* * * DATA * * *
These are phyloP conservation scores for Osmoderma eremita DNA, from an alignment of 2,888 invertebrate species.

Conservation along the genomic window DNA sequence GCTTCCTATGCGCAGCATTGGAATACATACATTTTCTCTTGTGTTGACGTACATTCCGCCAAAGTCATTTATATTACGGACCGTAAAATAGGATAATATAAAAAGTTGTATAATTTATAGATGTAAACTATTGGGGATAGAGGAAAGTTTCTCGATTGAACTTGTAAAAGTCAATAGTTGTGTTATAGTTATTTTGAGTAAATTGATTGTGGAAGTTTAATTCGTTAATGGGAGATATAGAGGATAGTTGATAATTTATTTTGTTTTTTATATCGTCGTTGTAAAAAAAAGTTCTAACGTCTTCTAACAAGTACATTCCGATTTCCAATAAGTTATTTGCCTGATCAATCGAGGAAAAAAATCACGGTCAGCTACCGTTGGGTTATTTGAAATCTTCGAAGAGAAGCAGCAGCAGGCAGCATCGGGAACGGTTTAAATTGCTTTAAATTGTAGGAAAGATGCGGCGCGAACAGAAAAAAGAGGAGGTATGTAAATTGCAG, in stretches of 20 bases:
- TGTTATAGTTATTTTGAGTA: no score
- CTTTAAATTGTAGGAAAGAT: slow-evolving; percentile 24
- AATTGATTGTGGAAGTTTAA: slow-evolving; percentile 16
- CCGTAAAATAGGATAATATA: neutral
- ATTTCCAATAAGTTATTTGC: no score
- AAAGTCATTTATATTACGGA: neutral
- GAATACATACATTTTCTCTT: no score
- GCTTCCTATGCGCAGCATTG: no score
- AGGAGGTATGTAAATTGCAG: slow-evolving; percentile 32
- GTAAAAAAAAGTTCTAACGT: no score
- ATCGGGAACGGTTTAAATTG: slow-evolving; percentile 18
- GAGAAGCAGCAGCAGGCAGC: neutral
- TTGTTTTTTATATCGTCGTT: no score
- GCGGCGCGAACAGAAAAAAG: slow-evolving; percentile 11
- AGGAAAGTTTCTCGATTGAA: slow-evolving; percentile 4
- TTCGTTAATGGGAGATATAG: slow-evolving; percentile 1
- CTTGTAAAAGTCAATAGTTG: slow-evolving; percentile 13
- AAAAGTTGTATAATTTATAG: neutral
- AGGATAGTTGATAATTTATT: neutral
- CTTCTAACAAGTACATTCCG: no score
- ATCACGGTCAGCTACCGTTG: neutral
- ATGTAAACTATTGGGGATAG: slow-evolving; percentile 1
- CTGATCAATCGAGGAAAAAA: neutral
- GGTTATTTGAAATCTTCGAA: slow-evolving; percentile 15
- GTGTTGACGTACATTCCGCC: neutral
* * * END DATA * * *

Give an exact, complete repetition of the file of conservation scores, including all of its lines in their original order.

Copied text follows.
These are phyloP conservation scores for Osmoderma eremita DNA, from an alignment of 2,888 invertebrate species.

Conservation along the genomic window DNA sequence GCTTCCTATGCGCAGCATTGGAATACATACATTTTCTCTTGTGTTGACGTACATTCCGCCAAAGTCATTTATATTACGGACCGTAAAATAGGATAATATAAAAAGTTGTATAATTTATAGATGTAAACTATTGGGGATAGAGGAAAGTTTCTCGATTGAACTTGTAAAAGTCAATAGTTGTGTTATAGTTATTTTGAGTAAATTGATTGTGGAAGTTTAATTCGTTAATGGGAGATATAGAGGATAGTTGATAATTTATTTTGTTTTTTATATCGTCGTTGTAAAAAAAAGTTCTAACGTCTTCTAACAAGTACATTCCGATTTCCAATAAGTTATTTGCCTGATCAATCGAGGAAAAAAATCACGGTCAGCTACCGTTGGGTTATTTGAAATCTTCGAAGAGAAGCAGCAGCAGGCAGCATCGGGAACGGTTTAAATTGCTTTAAATTGTAGGAAAGATGCGGCGCGAACAGAAAAAAGAGGAGGTATGTAAATTGCAG, in stretches of 20 bases:
- TGTTATAGTTATTTTGAGTA: no score
- CTTTAAATTGTAGGAAAGAT: slow-evolving; percentile 24
- AATTGATTGTGGAAGTTTAA: slow-evolving; percentile 16
- CCGTAAAATAGGATAATATA: neutral
- ATTTCCAATAAGTTATTTGC: no score
- AAAGTCATTTATATTACGGA: neutral
- GAATACATACATTTTCTCTT: no score
- GCTTCCTATGCGCAGCATTG: no score
- AGGAGGTATGTAAATTGCAG: slow-evolving; percentile 32
- GTAAAAAAAAGTTCTAACGT: no score
- ATCGGGAACGGTTTAAATTG: slow-evolving; percentile 18
- GAGAAGCAGCAGCAGGCAGC: neutral
- TTGTTTTTTATATCGTCGTT: no score
- GCGGCGCGAACAGAAAAAAG: slow-evolving; percentile 11
- AGGAAAGTTTCTCGATTGAA: slow-evolving; percentile 4
- TTCGTTAATGGGAGATATAG: slow-evolving; percentile 1
- CTTGTAAAAGTCAATAGTTG: slow-evolving; percentile 13
- AAAAGTTGTATAATTTATAG: neutral
- AGGATAGTTGATAATTTATT: neutral
- CTTCTAACAAGTACATTCCG: no score
- ATCACGGTCAGCTACCGTTG: neutral
- ATGTAAACTATTGGGGATAG: slow-evolving; percentile 1
- CTGATCAATCGAGGAAAAAA: neutral
- GGTTATTTGAAATCTTCGAA: slow-evolving; percentile 15
- GTGTTGACGTACATTCCGCC: neutral